Rev. William Barber, president of the NC NAACP, has called for removal of the NC Republican Party's "race-baiting" political ad. See coverage by the N&O's "Under the Dome" column. WRAL.com: NAACP Says GOP Ad Inserts 'Racist Sentiment' Into Election
Here's Rev. Barber's full statement. Below it you will find Rev. Jeremiah Wright's sermon in full, not just the sound bite taken for the inflammatory GOP ad, and at NAACPNC.ORG, you will find Rev. Barber's letter to NC Republican Chair Linda Daves:
The NAACP is fiercely non-partisan. We do not endorse candidates. But for over 99 years, the NAACP has also been fiercely anti-racist. In 1898 White Supremacists who controlled the North Carolina Democratic Party at that time, published racist cartoons, lies, and half truths about Black people to plow the fields for a terrorist attack that killed scores of Black people and exiled Black and White leaders of the fragile political alliance that was forming. The cartoons, the attack ads of the day, stirred up hatred and violence that scared poor White voters out of the alliance, and disenfranchised Black voters for three generations of Jim Crow.
founded the NAACP 11 years after the racist pogroms initiated by the
then Democratic Party in Wilmington. This terrorism was spread
throughout the South and there was a particularly vicious terrorist
attack in Springfield, Illinois that prompted a call to White
anti-racists and courageous Black leaders to form the NAACP on
Lincoln's birthday-February 12th, 1909. Our purpose then and our
purpose now is to stop such attacks and build an America free of race
hatred. Now, 110 years since Wilmington, we will not tolerate similar
attacks bent on division and fear today.
Yesterday, with a race baiting sledge hammer, the Republican Party of North Carolina put a short ad up on the Internet showing Sen. Barack Obama and his former minister, Rev. Jeremiah Wright. The ad took a short snippet, completely out of context, of a long quote from one of Rev. Wright's sermons. The internet ad, which the Executive Committee of the Republican Party has promised to put on television soon, is a not-so-subtle attempt to smear not only Black culture, the Black Church, but Prophetic ministers and to insert racist sentiments into the electoral process. The Republican's midget sound-bite deliberately distorted the full context and social analysis of Rev. Wright's sermon for obvious divisive reasons. Candidates have a right to criticize one another but not a right to lie and distort the truth.
Several elections ago, this same group bought massive television ad spots two weeks before the vote was taken, showing a pair of Black Hands while a serious announcer blamed these hands for taking jobs away from White workers. Again, we see desperate politicians brazenly resorting to the Wilmington race-baiting tactic.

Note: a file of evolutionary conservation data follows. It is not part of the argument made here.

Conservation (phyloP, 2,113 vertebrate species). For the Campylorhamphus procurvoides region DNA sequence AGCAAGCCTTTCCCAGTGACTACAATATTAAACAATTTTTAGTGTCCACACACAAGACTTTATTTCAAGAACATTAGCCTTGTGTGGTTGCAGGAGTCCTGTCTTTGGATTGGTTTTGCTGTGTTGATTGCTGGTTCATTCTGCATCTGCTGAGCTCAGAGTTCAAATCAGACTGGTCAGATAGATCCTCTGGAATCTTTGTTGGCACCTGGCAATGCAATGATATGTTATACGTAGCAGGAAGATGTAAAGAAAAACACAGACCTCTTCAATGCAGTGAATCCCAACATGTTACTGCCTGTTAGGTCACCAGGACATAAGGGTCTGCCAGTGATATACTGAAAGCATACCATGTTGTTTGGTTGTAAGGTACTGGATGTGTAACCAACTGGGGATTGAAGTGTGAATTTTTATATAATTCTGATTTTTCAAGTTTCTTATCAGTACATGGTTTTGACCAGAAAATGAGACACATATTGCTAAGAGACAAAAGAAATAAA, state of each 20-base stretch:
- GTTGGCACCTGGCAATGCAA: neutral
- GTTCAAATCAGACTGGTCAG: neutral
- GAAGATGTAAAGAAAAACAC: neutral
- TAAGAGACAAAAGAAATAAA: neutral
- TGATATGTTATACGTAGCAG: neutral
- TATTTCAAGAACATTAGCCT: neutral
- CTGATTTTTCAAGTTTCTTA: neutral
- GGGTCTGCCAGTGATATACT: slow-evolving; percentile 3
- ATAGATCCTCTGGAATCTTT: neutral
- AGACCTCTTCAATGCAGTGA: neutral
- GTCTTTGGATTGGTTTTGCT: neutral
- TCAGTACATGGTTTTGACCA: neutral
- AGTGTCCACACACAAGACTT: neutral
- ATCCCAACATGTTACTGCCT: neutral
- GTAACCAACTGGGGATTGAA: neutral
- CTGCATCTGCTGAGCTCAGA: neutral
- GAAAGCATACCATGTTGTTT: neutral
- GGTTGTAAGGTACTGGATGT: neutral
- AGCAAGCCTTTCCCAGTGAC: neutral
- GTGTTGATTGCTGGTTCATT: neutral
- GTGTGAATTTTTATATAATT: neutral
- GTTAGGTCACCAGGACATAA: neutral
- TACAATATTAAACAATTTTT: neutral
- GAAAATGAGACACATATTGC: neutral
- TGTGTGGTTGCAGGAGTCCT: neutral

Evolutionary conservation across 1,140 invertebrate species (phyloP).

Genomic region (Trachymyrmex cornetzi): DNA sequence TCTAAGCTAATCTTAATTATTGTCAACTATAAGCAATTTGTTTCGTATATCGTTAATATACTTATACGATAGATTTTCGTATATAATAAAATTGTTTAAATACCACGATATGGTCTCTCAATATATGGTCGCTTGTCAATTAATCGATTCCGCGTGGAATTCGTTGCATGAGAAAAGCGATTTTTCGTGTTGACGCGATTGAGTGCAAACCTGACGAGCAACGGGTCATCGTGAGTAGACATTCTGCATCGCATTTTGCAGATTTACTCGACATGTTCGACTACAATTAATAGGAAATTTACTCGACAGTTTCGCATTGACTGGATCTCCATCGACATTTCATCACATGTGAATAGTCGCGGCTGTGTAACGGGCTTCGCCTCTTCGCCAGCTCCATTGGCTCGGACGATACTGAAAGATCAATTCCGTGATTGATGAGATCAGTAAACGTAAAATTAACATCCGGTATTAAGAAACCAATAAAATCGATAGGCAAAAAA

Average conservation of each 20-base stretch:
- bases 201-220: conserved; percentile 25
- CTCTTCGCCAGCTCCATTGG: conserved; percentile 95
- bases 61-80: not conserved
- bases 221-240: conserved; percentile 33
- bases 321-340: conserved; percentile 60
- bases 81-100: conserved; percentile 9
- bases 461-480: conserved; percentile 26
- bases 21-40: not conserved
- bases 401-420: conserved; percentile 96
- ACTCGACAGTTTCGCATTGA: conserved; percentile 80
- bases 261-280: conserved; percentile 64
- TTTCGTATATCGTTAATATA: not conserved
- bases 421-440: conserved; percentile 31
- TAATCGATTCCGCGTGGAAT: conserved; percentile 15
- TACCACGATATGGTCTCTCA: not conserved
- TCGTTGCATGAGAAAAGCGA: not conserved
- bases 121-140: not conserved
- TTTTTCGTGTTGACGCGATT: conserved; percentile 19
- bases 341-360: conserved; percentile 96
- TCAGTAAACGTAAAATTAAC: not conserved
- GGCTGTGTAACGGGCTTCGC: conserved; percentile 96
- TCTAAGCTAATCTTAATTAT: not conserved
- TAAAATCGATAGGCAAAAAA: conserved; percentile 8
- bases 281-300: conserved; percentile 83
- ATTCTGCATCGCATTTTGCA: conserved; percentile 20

I have sent a letter to the full Executive Committee of the Republican Party requesting a written response from the full Committee as to its intentions with this race-baiting ad, and any other similar efforts the Committee has commissioned to inject the old racist politics into this year's important elections. North Carolinians deserve an election focused on the great issues of our day: education, poverty, healthcare and economic empowerment, and war.
I have also today begun consulting with black and white clergy about holding a theological forum and church service here in Raleigh which will focus on prophetic preaching and the necessity of such critiques in the social arena.
I also call on National Republicans, Democrats, Independents and Civil Rights leaders of all races to denounce this kind of activity in North Carolina or in any state and I applaud the leaders who have already done so. I applaud WRAL, who has refused to run the race-baiting ad and I hope and call on other media to do the same. If anything is run, I hope the media will run Rev. Wright's whole sermon, which I have appended to this statement.
Rev. Jeremiah Wright is a strong preacher when you listen to his whole sermon rather than a short phrase, snatched from a long quote. But Rev. Wright's messages are not much different from the messages being preached in many North Carolina churches-Black and White--every Sunday morning.
Like Dr. Martin Luther King, Jr., who dared to challenge injustice with tough, stinging words of righteousness, who was mislabeled as the most dangerous Negro in America, many of my brother and sister ministers-White and Black--who have supported our 14-Point People's Agenda, are preaching with strong words against the war. . .against the terrible poverty our people face . . . and against the racism in our schools and other institutions. In fact strong socially prophetic words like those spoken by Fredrick Douglas, Harriet Tubman, Ida B. Wells, our own National Chairman, Julian Bond, myself, and countless other civil rights leaders and social justice advocates are often not appreciated until years after history proves them to be true.
In Chapter 58, the Prophet Isaiah says: "Cry Loud and Spare Not. Tell the people of their sins." The job of a prophetic minister is to lift the government's corporate veil that disguises their policies of social injustice and mistreatment of the poor. The job of the prophet is to rail against this common government tactic. In the Bible prophets said, "Prayers offered by those who oppress others have the stench of manure". Praise to God without concrete actions of justice and love was considered nothing but, "noisy sin and irreverence."